When a headache strikes, it can strike hard, taking us down for the count and causing us to miss important events.

 

At one time or another, we have all had a headache come on, causing us to need to reach for the ibuprofen. However, when do we really know when a headache is just a headache, or a sign of a migraine?

 

Dr. Benjamin A. Jones, MD, neurologist at Medical West, helps answer some frequently asked questions related to headaches and migraines so that you can find relief and return to your quality of life as soon as possible.  

The “Headache” of a Headache

Headaches are extremely common. In fact, headaches happen in about three out of every four people in the United States.

 

While tension headaches are the most common form, there are other types of headaches, including: 

 

  • Cluster headaches

  • Exertional headaches
  • Hypnic headaches
  • Migraines

Headache vs. Migraine: How Can You Tell the Difference?

While a person might suffer a headache, they might not necessarily have a migraine. Or, vice versa, where the person’s headache is actually the onset of a migraine. How do you know which is which?

“A headache is a broad term that includes many different types of head pain or cephalgia,” says Dr. Jones. “On the other hand, migraine refers to a specific type of headache with certain characteristics and associated symptoms, such as sensitivity to light or sound, nausea, and/or vomiting.”

Since migraines and headaches come about in different ways, it is important to seek medical attention by a knowledgeable and and trained professional neurologist who can give you a proper medical evaluation and treatment plan for your given headache or migraine.

 

“There are a number of people who suffer from pain and muscle spasms in the neck, which may trigger headaches,” Dr, Jones says. “These cervicogenic headaches rarely respond to the typical medications used for migraine. As a result, they need to be approached differently in order to treat them effectively.”

Treatment Is Available!

If you are one of the 38 million Americans suffering from migraines, know that treatment is available so you can regain your quality of life, headache-free!

 

“Treatment of migraine really needs to be a multi-faceted approach, including lifestyle, diet, and medication,” Dr. Jones says. “What is often overlooked when treating migraines is the strong effects exerted by certain types of foods, overuse of abortive medicines, stress, and poor sleep. While it’s always popular to avoid certain foods like dark chocolate, red wine, or cheeses, doing so can make a major difference for some migraine sufferers and help them avoid having to take more medicines.”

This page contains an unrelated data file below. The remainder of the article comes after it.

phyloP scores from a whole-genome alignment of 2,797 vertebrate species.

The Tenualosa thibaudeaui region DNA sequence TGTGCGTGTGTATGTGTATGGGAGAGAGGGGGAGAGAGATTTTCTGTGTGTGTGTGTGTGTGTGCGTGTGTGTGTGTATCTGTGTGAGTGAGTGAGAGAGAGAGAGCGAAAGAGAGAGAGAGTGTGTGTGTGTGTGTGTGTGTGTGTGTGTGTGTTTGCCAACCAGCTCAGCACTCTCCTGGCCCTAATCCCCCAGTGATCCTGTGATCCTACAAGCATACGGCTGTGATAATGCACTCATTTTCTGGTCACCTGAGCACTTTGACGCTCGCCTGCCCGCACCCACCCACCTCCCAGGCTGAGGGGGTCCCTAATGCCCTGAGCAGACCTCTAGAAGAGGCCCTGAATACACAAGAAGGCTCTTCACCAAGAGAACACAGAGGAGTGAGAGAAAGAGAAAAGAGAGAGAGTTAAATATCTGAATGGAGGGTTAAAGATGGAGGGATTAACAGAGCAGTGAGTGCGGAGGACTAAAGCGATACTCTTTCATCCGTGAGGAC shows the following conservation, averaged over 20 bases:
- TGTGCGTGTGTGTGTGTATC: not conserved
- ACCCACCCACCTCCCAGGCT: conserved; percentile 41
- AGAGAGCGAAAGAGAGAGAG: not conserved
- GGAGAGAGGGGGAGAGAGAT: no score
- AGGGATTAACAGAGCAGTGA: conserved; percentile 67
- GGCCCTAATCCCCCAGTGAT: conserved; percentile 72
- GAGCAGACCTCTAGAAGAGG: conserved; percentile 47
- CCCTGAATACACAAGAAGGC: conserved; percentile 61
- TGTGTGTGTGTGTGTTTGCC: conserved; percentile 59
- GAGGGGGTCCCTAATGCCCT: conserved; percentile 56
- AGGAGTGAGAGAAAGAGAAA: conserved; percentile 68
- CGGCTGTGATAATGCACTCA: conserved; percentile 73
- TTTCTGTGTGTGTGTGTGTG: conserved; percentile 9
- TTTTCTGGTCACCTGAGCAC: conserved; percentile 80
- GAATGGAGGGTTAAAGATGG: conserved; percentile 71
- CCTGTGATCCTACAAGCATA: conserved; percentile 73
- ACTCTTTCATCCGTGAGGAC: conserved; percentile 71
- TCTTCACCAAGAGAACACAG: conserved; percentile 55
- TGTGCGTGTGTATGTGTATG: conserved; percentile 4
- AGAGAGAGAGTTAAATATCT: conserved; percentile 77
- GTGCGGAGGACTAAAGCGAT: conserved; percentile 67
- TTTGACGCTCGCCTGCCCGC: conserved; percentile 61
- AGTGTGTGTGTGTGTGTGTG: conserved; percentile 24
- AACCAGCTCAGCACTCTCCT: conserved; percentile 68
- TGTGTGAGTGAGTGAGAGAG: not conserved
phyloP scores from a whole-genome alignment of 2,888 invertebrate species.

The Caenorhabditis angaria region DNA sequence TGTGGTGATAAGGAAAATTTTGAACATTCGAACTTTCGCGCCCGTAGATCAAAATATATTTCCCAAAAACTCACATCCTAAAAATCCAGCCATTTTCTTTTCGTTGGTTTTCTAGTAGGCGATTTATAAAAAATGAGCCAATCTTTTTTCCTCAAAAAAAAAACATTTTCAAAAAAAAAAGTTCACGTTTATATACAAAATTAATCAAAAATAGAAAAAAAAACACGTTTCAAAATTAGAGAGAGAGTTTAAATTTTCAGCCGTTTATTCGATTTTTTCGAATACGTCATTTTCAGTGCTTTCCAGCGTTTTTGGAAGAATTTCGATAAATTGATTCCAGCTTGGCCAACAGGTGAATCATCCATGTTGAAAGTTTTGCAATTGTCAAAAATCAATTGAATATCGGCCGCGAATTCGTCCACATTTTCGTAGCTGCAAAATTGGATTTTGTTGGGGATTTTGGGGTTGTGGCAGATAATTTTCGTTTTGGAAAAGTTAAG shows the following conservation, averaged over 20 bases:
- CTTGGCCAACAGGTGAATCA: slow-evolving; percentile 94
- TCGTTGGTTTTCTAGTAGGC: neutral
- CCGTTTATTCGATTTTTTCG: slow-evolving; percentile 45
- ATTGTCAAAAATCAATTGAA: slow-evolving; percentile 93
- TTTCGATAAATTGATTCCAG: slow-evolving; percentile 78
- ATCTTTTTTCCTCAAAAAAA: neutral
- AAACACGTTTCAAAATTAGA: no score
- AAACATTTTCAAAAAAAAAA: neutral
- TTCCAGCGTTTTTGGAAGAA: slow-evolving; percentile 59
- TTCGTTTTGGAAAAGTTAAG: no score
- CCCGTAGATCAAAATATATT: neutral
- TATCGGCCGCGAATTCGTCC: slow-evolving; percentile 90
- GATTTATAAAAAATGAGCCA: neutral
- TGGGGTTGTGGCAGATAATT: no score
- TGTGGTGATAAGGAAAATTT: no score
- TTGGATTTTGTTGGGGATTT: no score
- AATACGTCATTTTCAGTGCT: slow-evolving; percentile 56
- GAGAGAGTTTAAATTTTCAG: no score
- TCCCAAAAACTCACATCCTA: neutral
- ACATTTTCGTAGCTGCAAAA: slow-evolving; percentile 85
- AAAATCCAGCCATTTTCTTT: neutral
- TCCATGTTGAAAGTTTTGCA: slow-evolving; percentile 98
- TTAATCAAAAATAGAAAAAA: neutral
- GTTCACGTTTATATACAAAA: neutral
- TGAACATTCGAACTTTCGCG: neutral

If you do happen to need medication to assist in migraine relief, there are two forms: one to stop the migraine and the other to prevent the migraine from taking place.

 

“Successfully treating and controlling migraines and headaches more generally often requires more than just taking a medication every day. It typically requires identifying and avoiding triggers where possible,” explains Dr. Jones. “Our goal at Medical West Neurology is to work with our patients to find an approach that can best address someone’s migraines using a combination of lifestyle and diet changes with the addition of medications where necessary.”

 

NOTE: If you happen to experience a headache that is significantly different than your typical headache, as well as is more severe, lasts longer, and/or has associated symptoms, such as weakness or sensory loss on one side of the body, fevers, or changes in level of consciousness, it is important that you seek medical attention as soon as possible in the nearest emergency department, as it could be a sign of a more serious condition like stroke.  


Are you tired of living with migraines? Contact the team at Medical West today to schedule an appointment to discuss your treatment options when finding relief from migraines.